Fourteen years ago, health officials declared that measles in the United States had been wiped out. Science developed immunizations, and the immunizations were effective.
Then the anti-vaccine crowd got attention it didn’t deserve and the outbreaks are now more common.
This week in Wisconsin, authorities in La Crosse and Trempealeau counties and businesses in the area have to spend their time tracking down everyone who visited several locations, because someone with measles had visited the area, the La Crosse Tribune reports today.
The Comfort Inn at 1223 Crossing Meadows Drive in Onalaska between April 13 and 18.
The Dollar Tree at 2910 Market Place in Onalaska on April 14.
St. Mary’s Catholic Church at 20344 W Ridge Ave. in Galesville between 10 a.m. and 1:30 p.m. April 15.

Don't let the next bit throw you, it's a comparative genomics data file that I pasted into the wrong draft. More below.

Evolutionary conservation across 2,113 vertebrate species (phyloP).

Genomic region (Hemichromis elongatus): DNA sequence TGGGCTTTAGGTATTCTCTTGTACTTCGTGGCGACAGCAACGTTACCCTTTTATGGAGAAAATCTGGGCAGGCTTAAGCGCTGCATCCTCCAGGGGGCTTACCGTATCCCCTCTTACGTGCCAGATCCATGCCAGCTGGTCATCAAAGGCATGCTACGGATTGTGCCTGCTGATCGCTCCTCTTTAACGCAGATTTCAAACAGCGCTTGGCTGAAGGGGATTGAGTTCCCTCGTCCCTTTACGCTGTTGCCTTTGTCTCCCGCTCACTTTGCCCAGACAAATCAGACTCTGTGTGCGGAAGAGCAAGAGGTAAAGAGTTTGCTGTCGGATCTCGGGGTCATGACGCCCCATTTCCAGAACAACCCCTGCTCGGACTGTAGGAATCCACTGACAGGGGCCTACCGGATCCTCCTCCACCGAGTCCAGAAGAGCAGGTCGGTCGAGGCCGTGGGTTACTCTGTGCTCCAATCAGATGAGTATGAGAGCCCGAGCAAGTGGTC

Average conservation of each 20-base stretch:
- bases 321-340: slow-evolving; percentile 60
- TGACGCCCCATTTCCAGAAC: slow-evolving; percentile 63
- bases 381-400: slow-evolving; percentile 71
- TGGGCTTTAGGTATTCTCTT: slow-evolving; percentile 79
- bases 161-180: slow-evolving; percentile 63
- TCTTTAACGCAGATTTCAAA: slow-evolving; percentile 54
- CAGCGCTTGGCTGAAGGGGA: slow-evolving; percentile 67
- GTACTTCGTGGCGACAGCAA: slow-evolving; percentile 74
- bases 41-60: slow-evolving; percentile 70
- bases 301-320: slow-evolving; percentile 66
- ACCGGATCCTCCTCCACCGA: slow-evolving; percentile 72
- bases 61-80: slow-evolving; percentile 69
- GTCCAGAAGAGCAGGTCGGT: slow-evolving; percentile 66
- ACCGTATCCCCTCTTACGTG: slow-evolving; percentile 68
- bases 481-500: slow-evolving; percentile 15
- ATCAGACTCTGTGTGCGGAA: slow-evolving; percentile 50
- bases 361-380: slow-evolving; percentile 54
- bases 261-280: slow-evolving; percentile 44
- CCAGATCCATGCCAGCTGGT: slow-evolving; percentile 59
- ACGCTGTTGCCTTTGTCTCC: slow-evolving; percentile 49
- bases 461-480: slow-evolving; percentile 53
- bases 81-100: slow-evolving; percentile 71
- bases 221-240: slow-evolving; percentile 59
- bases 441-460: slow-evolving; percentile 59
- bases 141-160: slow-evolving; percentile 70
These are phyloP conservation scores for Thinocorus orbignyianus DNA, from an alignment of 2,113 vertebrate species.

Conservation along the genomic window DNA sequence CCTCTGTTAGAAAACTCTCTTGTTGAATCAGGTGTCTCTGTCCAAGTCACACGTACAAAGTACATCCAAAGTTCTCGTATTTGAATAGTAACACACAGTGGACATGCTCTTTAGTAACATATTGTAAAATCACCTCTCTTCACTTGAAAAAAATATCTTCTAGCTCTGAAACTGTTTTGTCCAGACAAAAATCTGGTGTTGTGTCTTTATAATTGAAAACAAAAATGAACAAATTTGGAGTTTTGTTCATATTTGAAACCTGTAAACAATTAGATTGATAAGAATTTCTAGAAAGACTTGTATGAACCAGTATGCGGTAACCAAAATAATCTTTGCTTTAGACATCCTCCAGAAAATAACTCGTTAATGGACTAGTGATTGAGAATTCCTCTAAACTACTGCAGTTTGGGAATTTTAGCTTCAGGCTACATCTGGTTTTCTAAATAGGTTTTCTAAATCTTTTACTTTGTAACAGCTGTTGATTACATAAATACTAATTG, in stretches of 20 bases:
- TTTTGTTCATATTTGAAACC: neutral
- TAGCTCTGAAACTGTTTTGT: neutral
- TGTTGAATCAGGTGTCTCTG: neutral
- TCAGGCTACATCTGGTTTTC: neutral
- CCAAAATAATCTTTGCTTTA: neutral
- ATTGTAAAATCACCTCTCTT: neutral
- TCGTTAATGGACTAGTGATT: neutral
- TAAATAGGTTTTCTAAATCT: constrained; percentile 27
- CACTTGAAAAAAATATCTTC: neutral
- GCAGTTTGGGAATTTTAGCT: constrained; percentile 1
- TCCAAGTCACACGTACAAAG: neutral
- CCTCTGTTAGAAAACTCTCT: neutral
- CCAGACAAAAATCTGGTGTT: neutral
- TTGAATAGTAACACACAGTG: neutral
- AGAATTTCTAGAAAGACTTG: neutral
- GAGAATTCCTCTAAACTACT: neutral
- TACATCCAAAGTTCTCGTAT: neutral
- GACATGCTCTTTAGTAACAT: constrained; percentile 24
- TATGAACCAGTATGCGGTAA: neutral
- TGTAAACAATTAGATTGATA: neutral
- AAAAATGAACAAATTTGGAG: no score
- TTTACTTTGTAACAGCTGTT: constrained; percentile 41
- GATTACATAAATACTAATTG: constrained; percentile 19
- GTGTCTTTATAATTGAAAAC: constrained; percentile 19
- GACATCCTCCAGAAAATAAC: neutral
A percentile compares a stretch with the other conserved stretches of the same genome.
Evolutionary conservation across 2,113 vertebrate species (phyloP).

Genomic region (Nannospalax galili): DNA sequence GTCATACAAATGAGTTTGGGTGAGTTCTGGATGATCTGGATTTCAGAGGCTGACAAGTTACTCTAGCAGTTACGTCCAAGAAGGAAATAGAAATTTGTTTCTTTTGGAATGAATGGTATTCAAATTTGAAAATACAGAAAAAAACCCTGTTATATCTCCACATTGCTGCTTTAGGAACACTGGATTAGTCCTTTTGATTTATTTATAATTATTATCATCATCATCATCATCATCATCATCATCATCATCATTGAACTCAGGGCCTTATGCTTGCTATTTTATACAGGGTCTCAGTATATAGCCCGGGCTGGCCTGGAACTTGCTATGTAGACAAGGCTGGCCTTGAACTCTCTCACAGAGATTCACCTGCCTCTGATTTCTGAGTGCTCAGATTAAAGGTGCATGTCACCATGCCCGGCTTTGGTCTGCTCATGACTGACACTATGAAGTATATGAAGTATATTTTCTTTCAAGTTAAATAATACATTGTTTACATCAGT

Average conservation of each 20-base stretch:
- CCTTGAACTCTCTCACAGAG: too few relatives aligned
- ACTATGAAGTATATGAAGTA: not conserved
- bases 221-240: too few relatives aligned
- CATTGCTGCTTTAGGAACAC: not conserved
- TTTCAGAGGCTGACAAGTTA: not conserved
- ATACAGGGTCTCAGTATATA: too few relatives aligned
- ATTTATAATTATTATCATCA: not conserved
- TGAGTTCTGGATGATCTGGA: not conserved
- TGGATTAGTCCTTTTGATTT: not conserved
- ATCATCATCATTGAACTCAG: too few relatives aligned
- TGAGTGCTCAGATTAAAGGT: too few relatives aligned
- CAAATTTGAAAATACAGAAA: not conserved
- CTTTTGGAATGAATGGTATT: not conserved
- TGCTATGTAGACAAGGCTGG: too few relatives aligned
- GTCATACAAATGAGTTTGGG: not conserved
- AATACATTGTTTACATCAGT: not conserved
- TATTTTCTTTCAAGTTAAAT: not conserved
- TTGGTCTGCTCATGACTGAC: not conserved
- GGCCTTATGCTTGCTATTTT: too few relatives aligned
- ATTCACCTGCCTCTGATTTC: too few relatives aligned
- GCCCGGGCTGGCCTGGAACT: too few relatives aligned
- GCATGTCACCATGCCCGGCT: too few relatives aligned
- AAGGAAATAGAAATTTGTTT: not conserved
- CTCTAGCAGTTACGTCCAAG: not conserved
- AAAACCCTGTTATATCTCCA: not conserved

Champions Riverside Resort at W16751 Pow Wow Lane in Galesville from 12:30 to 5 p.m. April 15.
The Fairfield Inn at 434 S. Third St. in La Crosse, between 6:30 p.m. and midnight April 15.
Texas Roadhouse at 4310 Hwy. 16 in La Crosse between 9 and 11:15 p.m. April 15.
The measles virus can remain in the air for two hours after a person leaves an area.
A year ago this month, Minnesota’s measles outbreak started with a two-year old hospitalized child who hadn’t been immunized. By the end of May, 65 cases were confirmed and the transmission didn’t appear to be slowing down.
It eventually involved five schools, 12 child care centers, three health care facilities, and numerous households; an estimated 8,250 persons were potentially exposed to measles in these settings, the CDC reported in a subsequent investigation.